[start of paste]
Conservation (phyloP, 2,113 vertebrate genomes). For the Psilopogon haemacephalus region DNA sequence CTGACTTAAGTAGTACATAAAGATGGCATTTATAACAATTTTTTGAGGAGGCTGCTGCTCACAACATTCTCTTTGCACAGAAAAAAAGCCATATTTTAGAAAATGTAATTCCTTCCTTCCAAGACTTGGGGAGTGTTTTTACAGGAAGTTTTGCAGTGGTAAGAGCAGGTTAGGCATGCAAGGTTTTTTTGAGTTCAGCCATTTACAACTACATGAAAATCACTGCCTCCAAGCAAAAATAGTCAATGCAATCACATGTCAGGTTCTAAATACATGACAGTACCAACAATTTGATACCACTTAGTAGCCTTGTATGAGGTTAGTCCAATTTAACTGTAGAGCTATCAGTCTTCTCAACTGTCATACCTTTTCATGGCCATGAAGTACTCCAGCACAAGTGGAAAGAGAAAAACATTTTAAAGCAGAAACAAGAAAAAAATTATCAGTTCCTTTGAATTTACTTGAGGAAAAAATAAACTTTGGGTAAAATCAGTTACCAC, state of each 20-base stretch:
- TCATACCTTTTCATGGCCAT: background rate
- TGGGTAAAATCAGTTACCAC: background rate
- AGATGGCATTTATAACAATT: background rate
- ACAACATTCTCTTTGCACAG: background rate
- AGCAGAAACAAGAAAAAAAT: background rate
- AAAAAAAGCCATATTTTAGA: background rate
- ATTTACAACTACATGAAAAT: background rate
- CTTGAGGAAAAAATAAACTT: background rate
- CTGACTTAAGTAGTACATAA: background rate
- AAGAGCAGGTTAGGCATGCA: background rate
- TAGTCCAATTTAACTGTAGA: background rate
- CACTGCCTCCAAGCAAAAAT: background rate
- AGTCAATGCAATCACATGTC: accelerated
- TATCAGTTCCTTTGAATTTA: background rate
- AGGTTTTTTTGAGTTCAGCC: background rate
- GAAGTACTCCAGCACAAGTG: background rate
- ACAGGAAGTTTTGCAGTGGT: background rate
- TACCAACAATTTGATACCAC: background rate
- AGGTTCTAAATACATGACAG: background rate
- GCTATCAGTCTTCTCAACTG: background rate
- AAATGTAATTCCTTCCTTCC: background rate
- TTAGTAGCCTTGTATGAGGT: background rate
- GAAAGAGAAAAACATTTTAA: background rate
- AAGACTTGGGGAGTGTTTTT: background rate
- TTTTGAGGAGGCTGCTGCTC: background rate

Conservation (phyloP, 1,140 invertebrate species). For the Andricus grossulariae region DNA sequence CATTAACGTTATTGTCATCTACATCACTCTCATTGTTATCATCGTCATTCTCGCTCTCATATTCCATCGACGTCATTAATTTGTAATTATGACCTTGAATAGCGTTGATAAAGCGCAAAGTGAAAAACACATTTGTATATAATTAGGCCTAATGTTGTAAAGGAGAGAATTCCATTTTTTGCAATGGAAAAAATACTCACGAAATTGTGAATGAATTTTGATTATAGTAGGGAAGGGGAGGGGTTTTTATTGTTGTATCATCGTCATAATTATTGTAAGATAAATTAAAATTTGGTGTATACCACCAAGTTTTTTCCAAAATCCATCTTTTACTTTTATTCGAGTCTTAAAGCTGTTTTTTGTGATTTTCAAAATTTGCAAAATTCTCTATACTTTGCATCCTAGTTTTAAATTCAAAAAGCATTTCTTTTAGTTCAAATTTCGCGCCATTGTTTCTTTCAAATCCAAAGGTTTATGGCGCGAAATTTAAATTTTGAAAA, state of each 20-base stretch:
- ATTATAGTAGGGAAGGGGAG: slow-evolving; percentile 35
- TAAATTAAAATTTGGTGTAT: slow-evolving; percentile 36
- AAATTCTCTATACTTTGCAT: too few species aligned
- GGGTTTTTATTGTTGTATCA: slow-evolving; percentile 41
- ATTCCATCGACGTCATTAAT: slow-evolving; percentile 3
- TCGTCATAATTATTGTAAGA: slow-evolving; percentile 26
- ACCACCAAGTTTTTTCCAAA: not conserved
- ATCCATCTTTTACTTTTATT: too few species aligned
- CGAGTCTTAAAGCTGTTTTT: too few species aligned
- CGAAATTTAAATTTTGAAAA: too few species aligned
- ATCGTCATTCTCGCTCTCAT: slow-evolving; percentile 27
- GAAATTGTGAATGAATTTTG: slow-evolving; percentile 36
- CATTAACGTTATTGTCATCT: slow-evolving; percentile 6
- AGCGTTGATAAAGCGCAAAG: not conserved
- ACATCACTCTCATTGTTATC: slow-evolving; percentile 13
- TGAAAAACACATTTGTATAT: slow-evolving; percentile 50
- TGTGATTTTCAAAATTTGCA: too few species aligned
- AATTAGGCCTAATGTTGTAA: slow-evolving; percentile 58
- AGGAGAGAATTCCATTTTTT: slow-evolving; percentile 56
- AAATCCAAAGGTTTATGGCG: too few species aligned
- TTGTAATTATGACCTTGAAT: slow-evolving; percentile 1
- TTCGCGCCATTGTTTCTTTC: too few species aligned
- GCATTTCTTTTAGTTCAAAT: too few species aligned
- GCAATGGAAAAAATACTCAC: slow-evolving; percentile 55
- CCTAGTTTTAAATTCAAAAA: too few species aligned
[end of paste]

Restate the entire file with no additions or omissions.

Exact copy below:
Conservation (phyloP, 2,113 vertebrate genomes). For the Psilopogon haemacephalus region DNA sequence CTGACTTAAGTAGTACATAAAGATGGCATTTATAACAATTTTTTGAGGAGGCTGCTGCTCACAACATTCTCTTTGCACAGAAAAAAAGCCATATTTTAGAAAATGTAATTCCTTCCTTCCAAGACTTGGGGAGTGTTTTTACAGGAAGTTTTGCAGTGGTAAGAGCAGGTTAGGCATGCAAGGTTTTTTTGAGTTCAGCCATTTACAACTACATGAAAATCACTGCCTCCAAGCAAAAATAGTCAATGCAATCACATGTCAGGTTCTAAATACATGACAGTACCAACAATTTGATACCACTTAGTAGCCTTGTATGAGGTTAGTCCAATTTAACTGTAGAGCTATCAGTCTTCTCAACTGTCATACCTTTTCATGGCCATGAAGTACTCCAGCACAAGTGGAAAGAGAAAAACATTTTAAAGCAGAAACAAGAAAAAAATTATCAGTTCCTTTGAATTTACTTGAGGAAAAAATAAACTTTGGGTAAAATCAGTTACCAC, state of each 20-base stretch:
- TCATACCTTTTCATGGCCAT: background rate
- TGGGTAAAATCAGTTACCAC: background rate
- AGATGGCATTTATAACAATT: background rate
- ACAACATTCTCTTTGCACAG: background rate
- AGCAGAAACAAGAAAAAAAT: background rate
- AAAAAAAGCCATATTTTAGA: background rate
- ATTTACAACTACATGAAAAT: background rate
- CTTGAGGAAAAAATAAACTT: background rate
- CTGACTTAAGTAGTACATAA: background rate
- AAGAGCAGGTTAGGCATGCA: background rate
- TAGTCCAATTTAACTGTAGA: background rate
- CACTGCCTCCAAGCAAAAAT: background rate
- AGTCAATGCAATCACATGTC: accelerated
- TATCAGTTCCTTTGAATTTA: background rate
- AGGTTTTTTTGAGTTCAGCC: background rate
- GAAGTACTCCAGCACAAGTG: background rate
- ACAGGAAGTTTTGCAGTGGT: background rate
- TACCAACAATTTGATACCAC: background rate
- AGGTTCTAAATACATGACAG: background rate
- GCTATCAGTCTTCTCAACTG: background rate
- AAATGTAATTCCTTCCTTCC: background rate
- TTAGTAGCCTTGTATGAGGT: background rate
- GAAAGAGAAAAACATTTTAA: background rate
- AAGACTTGGGGAGTGTTTTT: background rate
- TTTTGAGGAGGCTGCTGCTC: background rate

Conservation (phyloP, 1,140 invertebrate species). For the Andricus grossulariae region DNA sequence CATTAACGTTATTGTCATCTACATCACTCTCATTGTTATCATCGTCATTCTCGCTCTCATATTCCATCGACGTCATTAATTTGTAATTATGACCTTGAATAGCGTTGATAAAGCGCAAAGTGAAAAACACATTTGTATATAATTAGGCCTAATGTTGTAAAGGAGAGAATTCCATTTTTTGCAATGGAAAAAATACTCACGAAATTGTGAATGAATTTTGATTATAGTAGGGAAGGGGAGGGGTTTTTATTGTTGTATCATCGTCATAATTATTGTAAGATAAATTAAAATTTGGTGTATACCACCAAGTTTTTTCCAAAATCCATCTTTTACTTTTATTCGAGTCTTAAAGCTGTTTTTTGTGATTTTCAAAATTTGCAAAATTCTCTATACTTTGCATCCTAGTTTTAAATTCAAAAAGCATTTCTTTTAGTTCAAATTTCGCGCCATTGTTTCTTTCAAATCCAAAGGTTTATGGCGCGAAATTTAAATTTTGAAAA, state of each 20-base stretch:
- ATTATAGTAGGGAAGGGGAG: slow-evolving; percentile 35
- TAAATTAAAATTTGGTGTAT: slow-evolving; percentile 36
- AAATTCTCTATACTTTGCAT: too few species aligned
- GGGTTTTTATTGTTGTATCA: slow-evolving; percentile 41
- ATTCCATCGACGTCATTAAT: slow-evolving; percentile 3
- TCGTCATAATTATTGTAAGA: slow-evolving; percentile 26
- ACCACCAAGTTTTTTCCAAA: not conserved
- ATCCATCTTTTACTTTTATT: too few species aligned
- CGAGTCTTAAAGCTGTTTTT: too few species aligned
- CGAAATTTAAATTTTGAAAA: too few species aligned
- ATCGTCATTCTCGCTCTCAT: slow-evolving; percentile 27
- GAAATTGTGAATGAATTTTG: slow-evolving; percentile 36
- CATTAACGTTATTGTCATCT: slow-evolving; percentile 6
- AGCGTTGATAAAGCGCAAAG: not conserved
- ACATCACTCTCATTGTTATC: slow-evolving; percentile 13
- TGAAAAACACATTTGTATAT: slow-evolving; percentile 50
- TGTGATTTTCAAAATTTGCA: too few species aligned
- AATTAGGCCTAATGTTGTAA: slow-evolving; percentile 58
- AGGAGAGAATTCCATTTTTT: slow-evolving; percentile 56
- AAATCCAAAGGTTTATGGCG: too few species aligned
- TTGTAATTATGACCTTGAAT: slow-evolving; percentile 1
- TTCGCGCCATTGTTTCTTTC: too few species aligned
- GCATTTCTTTTAGTTCAAAT: too few species aligned
- GCAATGGAAAAAATACTCAC: slow-evolving; percentile 55
- CCTAGTTTTAAATTCAAAAA: too few species aligned